New Zealand (or Newzillun, as our Prime Minister likes to call it) is an odd place. For the uninitiated, there are two main islands, imaginatively named “North Island” and “South Island”. We really are at the end of the earth as far as most of the world is concerned – “the Middle of Nowhere” is probably a much more apt title than “Middle Earth”. Early on, it was dubbed the Antipodes Islands, which literally translates as “opposite to foot” – which it was, to those standing in the British Motherland. New Zealand is a land of volcanoes, earthquakes and unusual plants and animals, with equally unusual explanations as to how they came to be. It became apparent to me on my recent travels to the Northern Hemisphere that this country is a total mystery to a lot of people. I was routinely asked questions such as “How long does it take to drive over the bridge from Australia?” or “Isn’t New Zealand just off the coast of Scotland?” When I pointed out NZ to some witty, witty friends on a map of the world, they joked that they thought it was a splodge left behind from someone’s particularly volatile sneeze. Even to those who know a bit more about the place (such as those of us who actually come from here) there are still plenty of mysteries to be demystified: How did NZ come to be so isolated? Why is our national icon an obscure round bird that can’t fly? What’s all this talk about cats being the root of all evil? And of course there are plenty of things the average Kiwi doesn’t know about: A river that flows backwards; a lake that ‘breathes’; icebergs and penguins in my temperate hometown.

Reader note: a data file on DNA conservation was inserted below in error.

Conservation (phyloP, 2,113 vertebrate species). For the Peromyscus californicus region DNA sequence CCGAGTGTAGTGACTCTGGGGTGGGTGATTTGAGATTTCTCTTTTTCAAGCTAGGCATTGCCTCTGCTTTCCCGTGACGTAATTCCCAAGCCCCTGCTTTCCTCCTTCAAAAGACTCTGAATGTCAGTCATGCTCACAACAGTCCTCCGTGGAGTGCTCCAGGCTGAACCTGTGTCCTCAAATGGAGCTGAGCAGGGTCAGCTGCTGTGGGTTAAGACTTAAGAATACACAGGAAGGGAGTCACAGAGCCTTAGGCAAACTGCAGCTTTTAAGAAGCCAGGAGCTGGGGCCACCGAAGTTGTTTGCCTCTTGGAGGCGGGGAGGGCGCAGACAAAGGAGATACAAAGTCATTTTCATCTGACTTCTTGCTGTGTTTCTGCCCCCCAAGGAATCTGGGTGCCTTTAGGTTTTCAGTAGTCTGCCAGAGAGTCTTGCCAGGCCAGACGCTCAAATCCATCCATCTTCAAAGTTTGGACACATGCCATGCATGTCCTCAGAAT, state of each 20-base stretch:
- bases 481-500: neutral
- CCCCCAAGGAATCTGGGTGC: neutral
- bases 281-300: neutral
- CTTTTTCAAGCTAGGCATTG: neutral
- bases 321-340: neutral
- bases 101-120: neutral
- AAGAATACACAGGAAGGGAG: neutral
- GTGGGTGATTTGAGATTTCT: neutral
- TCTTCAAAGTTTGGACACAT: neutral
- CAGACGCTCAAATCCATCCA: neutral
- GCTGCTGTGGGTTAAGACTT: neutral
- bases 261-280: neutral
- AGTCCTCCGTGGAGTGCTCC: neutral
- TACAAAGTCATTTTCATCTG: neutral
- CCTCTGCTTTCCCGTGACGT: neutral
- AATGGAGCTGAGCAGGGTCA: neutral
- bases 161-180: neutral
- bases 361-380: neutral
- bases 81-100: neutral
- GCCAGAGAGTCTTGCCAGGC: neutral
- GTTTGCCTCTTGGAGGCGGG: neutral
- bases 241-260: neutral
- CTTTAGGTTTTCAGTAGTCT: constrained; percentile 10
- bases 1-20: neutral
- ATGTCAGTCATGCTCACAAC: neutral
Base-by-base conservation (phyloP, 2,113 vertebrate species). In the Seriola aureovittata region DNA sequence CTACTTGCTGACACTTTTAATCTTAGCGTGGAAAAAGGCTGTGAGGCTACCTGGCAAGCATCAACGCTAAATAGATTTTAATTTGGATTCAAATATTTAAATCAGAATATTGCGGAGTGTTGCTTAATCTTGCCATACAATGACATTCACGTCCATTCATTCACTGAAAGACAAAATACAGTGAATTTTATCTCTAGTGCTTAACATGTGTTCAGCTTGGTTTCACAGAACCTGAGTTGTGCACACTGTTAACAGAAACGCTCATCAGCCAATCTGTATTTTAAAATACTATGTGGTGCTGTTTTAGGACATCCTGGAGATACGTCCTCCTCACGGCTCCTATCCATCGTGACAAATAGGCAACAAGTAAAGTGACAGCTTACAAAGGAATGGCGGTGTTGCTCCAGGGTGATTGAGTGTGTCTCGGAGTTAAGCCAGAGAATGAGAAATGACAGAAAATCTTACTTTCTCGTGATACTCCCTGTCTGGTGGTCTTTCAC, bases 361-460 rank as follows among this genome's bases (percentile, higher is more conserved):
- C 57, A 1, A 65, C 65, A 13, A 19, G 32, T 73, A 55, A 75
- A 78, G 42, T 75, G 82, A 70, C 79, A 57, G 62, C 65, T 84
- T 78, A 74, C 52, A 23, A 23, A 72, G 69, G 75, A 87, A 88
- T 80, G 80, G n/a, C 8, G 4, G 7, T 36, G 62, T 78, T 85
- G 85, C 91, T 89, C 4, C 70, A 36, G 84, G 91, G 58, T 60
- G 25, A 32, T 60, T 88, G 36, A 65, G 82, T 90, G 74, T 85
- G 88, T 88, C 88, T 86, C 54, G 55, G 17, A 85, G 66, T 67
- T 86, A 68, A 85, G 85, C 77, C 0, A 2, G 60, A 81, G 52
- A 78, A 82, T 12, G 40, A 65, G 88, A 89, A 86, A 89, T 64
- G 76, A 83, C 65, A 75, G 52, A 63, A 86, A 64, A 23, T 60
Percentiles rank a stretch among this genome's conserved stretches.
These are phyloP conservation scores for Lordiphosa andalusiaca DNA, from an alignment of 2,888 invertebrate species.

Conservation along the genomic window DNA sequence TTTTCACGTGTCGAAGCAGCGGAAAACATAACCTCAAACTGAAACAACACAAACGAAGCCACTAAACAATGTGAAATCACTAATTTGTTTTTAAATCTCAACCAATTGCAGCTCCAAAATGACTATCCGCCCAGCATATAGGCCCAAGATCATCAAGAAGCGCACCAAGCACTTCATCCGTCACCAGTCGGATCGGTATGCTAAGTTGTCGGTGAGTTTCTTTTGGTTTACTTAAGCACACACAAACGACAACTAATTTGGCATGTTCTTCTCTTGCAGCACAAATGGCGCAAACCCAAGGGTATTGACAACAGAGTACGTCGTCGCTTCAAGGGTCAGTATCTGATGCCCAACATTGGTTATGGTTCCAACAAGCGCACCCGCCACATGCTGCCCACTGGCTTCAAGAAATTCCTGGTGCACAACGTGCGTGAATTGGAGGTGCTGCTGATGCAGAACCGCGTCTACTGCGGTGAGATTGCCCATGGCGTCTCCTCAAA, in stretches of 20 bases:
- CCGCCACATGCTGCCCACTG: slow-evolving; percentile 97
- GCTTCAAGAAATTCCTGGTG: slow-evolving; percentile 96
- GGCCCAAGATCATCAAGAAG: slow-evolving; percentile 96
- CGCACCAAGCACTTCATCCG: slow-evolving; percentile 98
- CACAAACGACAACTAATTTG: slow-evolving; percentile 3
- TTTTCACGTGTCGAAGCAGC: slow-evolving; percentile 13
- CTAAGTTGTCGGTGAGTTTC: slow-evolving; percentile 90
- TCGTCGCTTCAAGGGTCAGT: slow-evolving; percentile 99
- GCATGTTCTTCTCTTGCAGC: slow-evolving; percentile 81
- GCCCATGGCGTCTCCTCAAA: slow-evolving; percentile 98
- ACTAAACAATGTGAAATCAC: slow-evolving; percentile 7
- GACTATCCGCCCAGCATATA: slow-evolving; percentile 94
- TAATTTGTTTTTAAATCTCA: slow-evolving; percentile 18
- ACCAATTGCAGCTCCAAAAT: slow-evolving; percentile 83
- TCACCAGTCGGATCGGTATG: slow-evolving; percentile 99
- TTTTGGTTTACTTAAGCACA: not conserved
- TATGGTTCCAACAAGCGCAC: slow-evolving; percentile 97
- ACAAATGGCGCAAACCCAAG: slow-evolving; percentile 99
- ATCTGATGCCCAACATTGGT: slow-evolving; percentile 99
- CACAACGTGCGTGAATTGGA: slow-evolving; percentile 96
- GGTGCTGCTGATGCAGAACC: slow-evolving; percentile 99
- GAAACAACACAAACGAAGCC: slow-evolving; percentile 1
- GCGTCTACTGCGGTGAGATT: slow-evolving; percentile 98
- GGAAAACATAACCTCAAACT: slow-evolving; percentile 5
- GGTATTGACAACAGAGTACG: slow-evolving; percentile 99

I’m going to look for scientific explanations to the above, and any other interesting oddities that I can find. I welcome suggestions – the weirder the better!
…and the last time I checked, there was no bridge to Australia.